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Internet Explorer version 7 has popularised internationalised domain names (web addresses in scripts other than the Latin abc) by allowing Internet users to access Internet domain names in their native language. Domains such as the Arabic domain have been given a boost in desirability as Internet Explorer 7 allows them to be viewed in the native script. American English has dominated the Internet so far but now other languages will gain importance and Arabic along with Chinese is likely to be the most influential.

International Registrar have chosen this week to auction on eBay the Arabic equivalents of (بوش.com), (صدام.com) and (الأمريكية.com). Jesse Lee owner of the site says

This is the right time to auction these domains, the increased popularity and awareness of IDNs is important, not only to developers but also to people throughout the world who have been forced to use English online, rather than their native language. These sites have amazing potential for development, the historical importance of these domains makes them highly sought-after commodities, regardless of any perceived controversy.

Non Latin alphabet domain names are incredibly important. In the week following Saddam Hussein's execution these three could fetch the most money for the seller, but the importance of Internationalised domain names could be overshadowed by the political overtones. For the seller the timing is right, but non-latin scripts deserve greater attention than as the legacy of an execution.


Tuesday, 2 January 2007

Going solo

Andrea has been an eBayer for over three years and recently took the step from part time eBay seller with full time employment to full time eBayer. Today she shares her story of how redundancy spurred her on to success. Andrea is a full time business-registered PowerSeller with over 11,000 feedback from over 8,000 seperate buyers.

For me, taking the next step to being a full time eBayer was simply that. Taking that step. Working two full-time jobs, i.e. as an eBayer and as a market research exec was taking its toll on me. 9 to 5 in the office with a three hour round commuting trip five days a week and then working evenings, weekends and lunch hours eBaying was slowly but surely draining me. I got up at 6.30am and went to bed at 1am with a lie in on Sunday (midnight to 7am). The worst of it was that I NEVER had time for the children. As a single parent, that was the criminal aspect of how I was leading my life! Something had to give eventually.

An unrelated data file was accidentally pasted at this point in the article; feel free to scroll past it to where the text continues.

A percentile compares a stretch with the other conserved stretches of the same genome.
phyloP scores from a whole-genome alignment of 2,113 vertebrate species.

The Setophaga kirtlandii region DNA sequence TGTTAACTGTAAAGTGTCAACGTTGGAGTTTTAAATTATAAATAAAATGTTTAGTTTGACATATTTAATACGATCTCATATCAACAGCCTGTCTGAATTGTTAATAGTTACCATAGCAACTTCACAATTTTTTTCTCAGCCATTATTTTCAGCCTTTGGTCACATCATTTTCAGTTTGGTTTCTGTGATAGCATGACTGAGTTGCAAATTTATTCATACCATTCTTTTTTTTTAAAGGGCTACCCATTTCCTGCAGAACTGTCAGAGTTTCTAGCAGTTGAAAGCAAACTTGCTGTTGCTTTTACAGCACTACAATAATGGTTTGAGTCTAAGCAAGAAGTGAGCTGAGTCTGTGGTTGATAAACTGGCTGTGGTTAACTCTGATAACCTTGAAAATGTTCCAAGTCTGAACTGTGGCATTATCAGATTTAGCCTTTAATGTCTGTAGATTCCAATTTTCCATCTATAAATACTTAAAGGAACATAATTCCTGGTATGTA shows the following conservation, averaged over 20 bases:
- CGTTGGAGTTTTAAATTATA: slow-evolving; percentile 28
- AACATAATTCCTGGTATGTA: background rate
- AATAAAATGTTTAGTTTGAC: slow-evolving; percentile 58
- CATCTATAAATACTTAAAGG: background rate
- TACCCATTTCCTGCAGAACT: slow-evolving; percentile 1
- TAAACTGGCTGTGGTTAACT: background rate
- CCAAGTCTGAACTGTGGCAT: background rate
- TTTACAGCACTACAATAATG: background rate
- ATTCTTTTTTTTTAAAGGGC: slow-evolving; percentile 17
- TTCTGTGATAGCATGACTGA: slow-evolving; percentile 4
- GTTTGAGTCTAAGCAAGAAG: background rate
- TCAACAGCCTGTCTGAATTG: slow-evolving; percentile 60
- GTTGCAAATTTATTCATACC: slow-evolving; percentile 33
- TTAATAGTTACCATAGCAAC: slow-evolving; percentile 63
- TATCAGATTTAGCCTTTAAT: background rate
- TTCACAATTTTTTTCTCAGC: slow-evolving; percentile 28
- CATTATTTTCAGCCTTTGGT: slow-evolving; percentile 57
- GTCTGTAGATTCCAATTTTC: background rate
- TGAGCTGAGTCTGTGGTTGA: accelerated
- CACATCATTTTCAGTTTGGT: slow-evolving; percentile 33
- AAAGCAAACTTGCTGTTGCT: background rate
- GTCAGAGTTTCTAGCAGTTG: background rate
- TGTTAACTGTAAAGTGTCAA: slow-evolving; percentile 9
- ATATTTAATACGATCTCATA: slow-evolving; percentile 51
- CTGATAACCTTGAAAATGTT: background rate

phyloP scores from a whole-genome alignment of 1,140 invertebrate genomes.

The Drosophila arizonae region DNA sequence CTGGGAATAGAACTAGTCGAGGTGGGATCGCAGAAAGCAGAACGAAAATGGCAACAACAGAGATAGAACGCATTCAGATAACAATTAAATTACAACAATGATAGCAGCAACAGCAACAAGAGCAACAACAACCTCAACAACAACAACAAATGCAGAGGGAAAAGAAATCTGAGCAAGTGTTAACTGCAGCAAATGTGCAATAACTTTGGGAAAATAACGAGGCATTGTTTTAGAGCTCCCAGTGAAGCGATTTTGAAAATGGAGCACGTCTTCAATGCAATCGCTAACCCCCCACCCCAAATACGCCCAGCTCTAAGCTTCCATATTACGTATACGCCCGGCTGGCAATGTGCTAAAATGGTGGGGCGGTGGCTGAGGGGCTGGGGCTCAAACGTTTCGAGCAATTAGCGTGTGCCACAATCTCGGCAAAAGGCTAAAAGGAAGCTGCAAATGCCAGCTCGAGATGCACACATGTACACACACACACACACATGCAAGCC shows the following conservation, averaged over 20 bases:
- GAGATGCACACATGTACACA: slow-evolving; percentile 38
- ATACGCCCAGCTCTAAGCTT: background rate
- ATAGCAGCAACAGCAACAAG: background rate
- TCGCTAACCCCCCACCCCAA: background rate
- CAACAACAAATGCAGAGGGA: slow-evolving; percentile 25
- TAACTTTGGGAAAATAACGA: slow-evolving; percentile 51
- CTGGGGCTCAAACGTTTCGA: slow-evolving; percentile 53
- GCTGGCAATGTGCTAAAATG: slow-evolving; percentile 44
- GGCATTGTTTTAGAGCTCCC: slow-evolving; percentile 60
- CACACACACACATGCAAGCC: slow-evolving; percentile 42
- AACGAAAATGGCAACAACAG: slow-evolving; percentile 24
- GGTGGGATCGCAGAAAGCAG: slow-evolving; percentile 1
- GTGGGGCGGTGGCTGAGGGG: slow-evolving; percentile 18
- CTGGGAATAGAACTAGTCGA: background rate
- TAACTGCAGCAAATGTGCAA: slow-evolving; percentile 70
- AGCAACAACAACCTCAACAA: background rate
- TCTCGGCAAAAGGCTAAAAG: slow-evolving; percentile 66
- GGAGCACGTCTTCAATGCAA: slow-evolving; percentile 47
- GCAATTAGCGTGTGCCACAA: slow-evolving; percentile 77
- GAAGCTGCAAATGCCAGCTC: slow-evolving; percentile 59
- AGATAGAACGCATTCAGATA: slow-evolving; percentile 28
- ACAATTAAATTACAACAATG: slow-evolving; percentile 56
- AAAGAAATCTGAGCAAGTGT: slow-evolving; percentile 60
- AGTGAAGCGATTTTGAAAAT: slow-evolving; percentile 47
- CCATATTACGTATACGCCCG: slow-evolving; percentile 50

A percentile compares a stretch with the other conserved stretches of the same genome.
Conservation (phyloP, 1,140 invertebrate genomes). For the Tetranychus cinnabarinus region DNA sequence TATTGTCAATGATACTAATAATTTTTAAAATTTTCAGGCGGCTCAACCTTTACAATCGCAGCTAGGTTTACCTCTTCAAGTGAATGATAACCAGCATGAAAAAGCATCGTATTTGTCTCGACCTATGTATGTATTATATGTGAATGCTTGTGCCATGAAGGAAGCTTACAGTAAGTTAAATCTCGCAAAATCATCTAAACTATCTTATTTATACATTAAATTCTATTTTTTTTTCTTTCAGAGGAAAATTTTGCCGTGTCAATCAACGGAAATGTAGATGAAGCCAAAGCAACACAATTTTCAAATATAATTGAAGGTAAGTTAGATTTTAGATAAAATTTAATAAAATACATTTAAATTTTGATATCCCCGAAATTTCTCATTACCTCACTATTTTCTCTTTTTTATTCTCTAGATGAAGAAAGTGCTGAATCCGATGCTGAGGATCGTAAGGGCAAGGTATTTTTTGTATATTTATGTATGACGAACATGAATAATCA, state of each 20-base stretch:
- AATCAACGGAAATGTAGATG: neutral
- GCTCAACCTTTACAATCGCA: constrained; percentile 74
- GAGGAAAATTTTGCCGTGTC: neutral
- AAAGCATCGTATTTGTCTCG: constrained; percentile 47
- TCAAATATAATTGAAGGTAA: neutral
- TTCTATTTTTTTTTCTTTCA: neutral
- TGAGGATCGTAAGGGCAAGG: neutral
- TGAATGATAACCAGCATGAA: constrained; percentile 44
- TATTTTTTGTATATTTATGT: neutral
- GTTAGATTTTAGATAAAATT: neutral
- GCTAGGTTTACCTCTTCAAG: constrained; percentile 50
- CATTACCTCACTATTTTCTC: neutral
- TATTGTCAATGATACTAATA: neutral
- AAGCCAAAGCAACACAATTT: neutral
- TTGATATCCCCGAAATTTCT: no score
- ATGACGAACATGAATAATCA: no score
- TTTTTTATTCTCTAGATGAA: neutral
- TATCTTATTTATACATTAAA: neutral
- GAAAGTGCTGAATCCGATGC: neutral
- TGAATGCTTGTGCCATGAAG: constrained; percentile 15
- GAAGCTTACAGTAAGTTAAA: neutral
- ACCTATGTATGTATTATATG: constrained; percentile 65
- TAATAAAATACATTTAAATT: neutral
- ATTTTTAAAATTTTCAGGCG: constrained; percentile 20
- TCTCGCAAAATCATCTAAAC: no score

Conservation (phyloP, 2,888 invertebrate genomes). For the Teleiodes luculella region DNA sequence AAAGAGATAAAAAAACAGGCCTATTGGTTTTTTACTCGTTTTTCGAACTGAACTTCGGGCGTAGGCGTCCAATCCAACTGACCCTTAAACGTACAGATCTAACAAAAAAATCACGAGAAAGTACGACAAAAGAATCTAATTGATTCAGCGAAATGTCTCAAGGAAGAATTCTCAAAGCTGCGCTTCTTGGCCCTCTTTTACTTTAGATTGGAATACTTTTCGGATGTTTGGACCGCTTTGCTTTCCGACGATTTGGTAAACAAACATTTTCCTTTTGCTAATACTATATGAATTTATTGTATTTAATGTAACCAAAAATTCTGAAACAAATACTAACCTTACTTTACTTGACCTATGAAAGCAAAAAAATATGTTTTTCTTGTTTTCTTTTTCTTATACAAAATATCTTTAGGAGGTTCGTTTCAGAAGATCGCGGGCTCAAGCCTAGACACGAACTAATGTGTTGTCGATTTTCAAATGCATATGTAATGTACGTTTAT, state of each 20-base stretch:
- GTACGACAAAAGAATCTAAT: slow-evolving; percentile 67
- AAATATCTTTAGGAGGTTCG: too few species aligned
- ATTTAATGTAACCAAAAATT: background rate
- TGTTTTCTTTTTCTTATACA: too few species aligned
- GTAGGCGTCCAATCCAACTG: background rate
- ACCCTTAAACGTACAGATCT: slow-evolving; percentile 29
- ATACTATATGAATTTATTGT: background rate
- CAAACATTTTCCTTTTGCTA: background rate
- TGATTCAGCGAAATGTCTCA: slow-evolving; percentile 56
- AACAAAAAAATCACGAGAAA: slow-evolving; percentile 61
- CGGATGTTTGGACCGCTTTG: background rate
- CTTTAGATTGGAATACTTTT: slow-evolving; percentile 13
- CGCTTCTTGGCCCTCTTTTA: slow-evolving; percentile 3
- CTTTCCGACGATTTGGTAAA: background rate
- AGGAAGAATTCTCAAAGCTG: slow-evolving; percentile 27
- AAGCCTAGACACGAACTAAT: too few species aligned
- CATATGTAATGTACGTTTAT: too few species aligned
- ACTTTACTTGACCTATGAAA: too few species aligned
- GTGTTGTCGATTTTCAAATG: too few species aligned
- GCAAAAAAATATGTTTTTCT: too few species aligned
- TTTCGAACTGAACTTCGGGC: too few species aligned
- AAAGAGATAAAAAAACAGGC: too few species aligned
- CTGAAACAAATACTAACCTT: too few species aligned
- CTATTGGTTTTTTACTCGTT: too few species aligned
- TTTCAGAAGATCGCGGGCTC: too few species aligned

I was a bit of a coward, I ‘downsized’ my off-line job and became a Regional Manager for the same company – looking after interviewers and mystery shoppers in the field, which meant I could work from home. All this meant was that I managed to cut out the three hour daily commute. It brought its own problems though. Working from home in my off-line job meant dealing with interviewer problems etc in the evenings and the weekends as well as during the day. I was also earning less than half of my previous wage. Which was good in a way, because it showed me that my eBaying was actually able to sustain me. My off-line job wage now reverted to becoming my pin money. However, I STILL wasn’t spending time with my children. Not properly, anyway. I was at home – but at my computer the whole time.

Finally, October 2006, my company closed its field department and now outsource that aspect to another company. So I was made redundant. Best thing that could have happened really. I now work from home, eBaying full time, but now with the added ability of being able to schedule eBay and my personal life to really suit me. I can now work harder on it, I can list more because I am now able to cope with more sales, I can spend time on proper customer service, my mistakes are almost non-existant (I was forever sending out the wrong thing to the wrong person, or sending out only one when two were ordered etc). I am able to concentrate on getting a real off-eBay website set up and can now factor in some other retail projects for 2007 properly, i.e. book myself onto a whole lot of Festivals.

All in all I am very VERY glad to have been made redundant. I don’t think I would have had the nerve to do it without that shove – I used my off-line job as a crutch for way too long. I wish had been brave so I could have done it all earlier…and by myself.

The best of it all, of course, is that I now have time for the children. We have a LOT of things planned for 2007 for us as a family and I CAN’T WAIT! They are the reason I worked myself into the ground in the first place and they are the reason I realised that my life had to radically change to fit them into it.

If you are working two jobs and are on the verge of going solo, I would say go for it IF it means you can make MORE of your e-tail business if you do. It might be an idea to downsize first, i.e. take on a part-time job or find a job that you can do from home first. Do your accounts properly, so that you know exactly what you need to do to go solo. You need to be sure that the time you give up being employed will make a real difference to you as a full time e-tailer. You need to be sure that you can live off your earnings as well as keep investing back into the business. You need to also love being on your own, eBaying is a fairly anti-social business – no colleagues to throw paper-clips or to roll your eyes at when the boss is having a go! Finally, your foundations for being able to do so must be your reasons for doing so – they must far outweigh any reasons for not doing so.

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Want it now

With the first day back at work of the new year I've been thinking about what eBay could do to make my life easier. How could they iron out some of the little niggles that constantly pop up on a regular basis in my life as an eBay seller. It's by no means a definitive list, but if eBay could work on it over the course of the next year I'd more than a little grateful!